MATTHEWS:  David, your thought. 

(CROSSTALK)

MATTHEWS:  How is he going to take this, the white smoke or black smoke tomorrow?  I`m thinking of the Vatican here, of course, and whether he`s -- white or black smoke. 

It seems to me he`s ready at any moment to trash Mueller. 

JOHNSTON:  Well, Chris, two things to keep in mind.  Donald says his life`s philosophy consists of a single word: revenge.  He calls himself a Christian, but his life`s philosophy is revenge.

And, secondly, he today -- yesterday basically told FOX News, you had better toe the line, threatening their audience that they depend on for all their profits, in effect, and they need to be loyal to him. 

And that tells you that whatever it is that`s in that report, they are deeply concerned, if there`s serious discussion of it, anything beyond the headline level of it.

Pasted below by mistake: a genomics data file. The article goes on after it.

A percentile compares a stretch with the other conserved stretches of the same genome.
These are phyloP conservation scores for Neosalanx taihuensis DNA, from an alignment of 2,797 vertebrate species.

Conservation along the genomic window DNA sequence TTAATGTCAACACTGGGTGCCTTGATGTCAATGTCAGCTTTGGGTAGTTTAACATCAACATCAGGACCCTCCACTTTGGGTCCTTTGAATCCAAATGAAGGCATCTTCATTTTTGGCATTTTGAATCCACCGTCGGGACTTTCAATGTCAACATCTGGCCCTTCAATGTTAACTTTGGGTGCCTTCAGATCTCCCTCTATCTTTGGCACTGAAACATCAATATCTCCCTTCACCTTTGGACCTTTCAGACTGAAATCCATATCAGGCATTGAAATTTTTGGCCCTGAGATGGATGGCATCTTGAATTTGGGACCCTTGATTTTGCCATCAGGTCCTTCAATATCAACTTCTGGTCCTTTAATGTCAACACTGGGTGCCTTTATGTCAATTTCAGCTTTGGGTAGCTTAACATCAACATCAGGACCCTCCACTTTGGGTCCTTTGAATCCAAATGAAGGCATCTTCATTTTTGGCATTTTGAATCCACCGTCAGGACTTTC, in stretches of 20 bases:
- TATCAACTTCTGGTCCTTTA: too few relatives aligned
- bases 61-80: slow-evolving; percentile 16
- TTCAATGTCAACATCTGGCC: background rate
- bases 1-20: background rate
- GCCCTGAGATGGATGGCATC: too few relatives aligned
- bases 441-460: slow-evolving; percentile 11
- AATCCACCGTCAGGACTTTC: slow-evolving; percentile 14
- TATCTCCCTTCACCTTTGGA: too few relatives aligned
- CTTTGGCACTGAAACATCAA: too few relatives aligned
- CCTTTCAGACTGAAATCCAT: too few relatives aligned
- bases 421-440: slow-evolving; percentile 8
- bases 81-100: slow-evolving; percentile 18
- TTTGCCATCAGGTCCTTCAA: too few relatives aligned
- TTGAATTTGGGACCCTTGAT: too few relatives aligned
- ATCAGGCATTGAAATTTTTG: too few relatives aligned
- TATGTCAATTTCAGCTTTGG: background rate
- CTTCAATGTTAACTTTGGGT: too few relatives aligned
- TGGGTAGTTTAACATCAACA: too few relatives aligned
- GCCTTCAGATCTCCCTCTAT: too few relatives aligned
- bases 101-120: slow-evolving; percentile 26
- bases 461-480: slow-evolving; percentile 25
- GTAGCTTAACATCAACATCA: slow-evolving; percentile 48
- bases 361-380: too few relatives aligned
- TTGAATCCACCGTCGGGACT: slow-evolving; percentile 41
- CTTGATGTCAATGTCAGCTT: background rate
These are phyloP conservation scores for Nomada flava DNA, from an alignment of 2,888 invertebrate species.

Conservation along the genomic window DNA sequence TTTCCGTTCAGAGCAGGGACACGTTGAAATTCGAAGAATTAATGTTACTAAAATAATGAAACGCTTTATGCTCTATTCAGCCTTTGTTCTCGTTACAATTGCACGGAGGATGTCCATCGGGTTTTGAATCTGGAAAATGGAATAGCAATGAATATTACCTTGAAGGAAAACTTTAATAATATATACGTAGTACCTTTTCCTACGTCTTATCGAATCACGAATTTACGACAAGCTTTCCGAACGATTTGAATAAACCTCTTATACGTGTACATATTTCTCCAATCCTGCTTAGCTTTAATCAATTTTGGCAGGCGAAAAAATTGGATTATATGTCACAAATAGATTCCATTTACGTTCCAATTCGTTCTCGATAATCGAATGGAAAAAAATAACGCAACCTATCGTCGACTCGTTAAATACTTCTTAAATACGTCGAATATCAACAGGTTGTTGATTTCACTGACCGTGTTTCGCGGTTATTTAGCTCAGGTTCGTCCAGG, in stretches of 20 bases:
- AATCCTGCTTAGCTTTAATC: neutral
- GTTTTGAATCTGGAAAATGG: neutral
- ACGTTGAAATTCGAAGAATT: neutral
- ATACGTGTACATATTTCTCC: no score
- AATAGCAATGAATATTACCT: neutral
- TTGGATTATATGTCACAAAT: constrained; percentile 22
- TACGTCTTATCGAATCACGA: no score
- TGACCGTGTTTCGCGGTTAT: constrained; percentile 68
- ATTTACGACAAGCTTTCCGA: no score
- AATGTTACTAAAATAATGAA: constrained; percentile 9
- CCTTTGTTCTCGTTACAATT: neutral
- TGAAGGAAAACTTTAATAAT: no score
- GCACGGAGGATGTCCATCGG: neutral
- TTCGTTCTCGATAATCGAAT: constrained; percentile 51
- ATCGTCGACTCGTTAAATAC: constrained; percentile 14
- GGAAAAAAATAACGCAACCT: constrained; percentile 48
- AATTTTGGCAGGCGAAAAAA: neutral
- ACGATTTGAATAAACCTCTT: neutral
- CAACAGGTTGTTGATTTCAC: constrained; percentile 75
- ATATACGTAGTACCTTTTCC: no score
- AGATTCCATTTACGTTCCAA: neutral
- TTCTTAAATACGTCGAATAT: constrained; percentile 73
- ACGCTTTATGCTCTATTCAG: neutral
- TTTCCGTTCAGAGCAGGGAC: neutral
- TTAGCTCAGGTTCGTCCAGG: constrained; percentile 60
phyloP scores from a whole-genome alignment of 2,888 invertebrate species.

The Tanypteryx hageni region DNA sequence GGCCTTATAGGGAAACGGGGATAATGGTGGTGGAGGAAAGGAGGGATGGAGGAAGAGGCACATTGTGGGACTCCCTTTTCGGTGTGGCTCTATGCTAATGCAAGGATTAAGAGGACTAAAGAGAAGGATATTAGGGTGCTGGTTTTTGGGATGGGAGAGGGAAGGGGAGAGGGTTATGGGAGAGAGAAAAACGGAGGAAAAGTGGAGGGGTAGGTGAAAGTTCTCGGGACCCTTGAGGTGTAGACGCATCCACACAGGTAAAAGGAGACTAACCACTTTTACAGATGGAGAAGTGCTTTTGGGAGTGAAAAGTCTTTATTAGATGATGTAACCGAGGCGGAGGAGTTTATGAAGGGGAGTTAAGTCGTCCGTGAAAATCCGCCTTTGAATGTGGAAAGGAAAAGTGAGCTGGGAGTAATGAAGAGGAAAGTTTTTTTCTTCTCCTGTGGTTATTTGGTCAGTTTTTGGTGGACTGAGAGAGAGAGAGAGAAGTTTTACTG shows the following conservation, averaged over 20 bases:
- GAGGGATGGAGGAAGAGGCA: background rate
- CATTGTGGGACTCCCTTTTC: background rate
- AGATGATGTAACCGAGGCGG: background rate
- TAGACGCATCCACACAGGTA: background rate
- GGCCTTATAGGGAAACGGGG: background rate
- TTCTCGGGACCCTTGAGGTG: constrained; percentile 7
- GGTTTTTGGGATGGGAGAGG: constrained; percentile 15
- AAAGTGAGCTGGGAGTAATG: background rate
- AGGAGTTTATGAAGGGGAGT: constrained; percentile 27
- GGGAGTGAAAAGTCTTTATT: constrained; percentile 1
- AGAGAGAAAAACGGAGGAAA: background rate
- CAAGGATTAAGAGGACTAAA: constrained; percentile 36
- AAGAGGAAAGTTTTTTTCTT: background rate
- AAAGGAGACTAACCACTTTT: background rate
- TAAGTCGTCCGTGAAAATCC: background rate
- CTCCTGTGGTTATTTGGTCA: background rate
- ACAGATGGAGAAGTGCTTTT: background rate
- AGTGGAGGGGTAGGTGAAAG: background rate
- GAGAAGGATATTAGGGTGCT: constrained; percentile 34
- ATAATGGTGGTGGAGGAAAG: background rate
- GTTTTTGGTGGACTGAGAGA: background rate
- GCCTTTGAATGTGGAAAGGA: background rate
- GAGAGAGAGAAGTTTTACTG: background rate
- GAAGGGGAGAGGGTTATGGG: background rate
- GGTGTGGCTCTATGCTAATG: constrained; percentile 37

MATTHEWS:  Sounds like he`s an Old Testament guy, rather than a New Testament guy. 

Thank you very much, David Cay Johnston.  You know his psyche.  And, Robert Costa, great reporting always.

Up next:  We`re hours away from the release of that long-awaited Mueller report itself.  But we`re learning tonight that Congress and the public won`t see the report for several hours -- this is astounding -- after the attorney general has had his chance to spin the whole baby and the president gets to spin it before anybody gets to see one word of it. 

Right back in a minute. 

(COMMERCIAL BREAK)

MATTHEWS:  Welcome back to HARDBALL.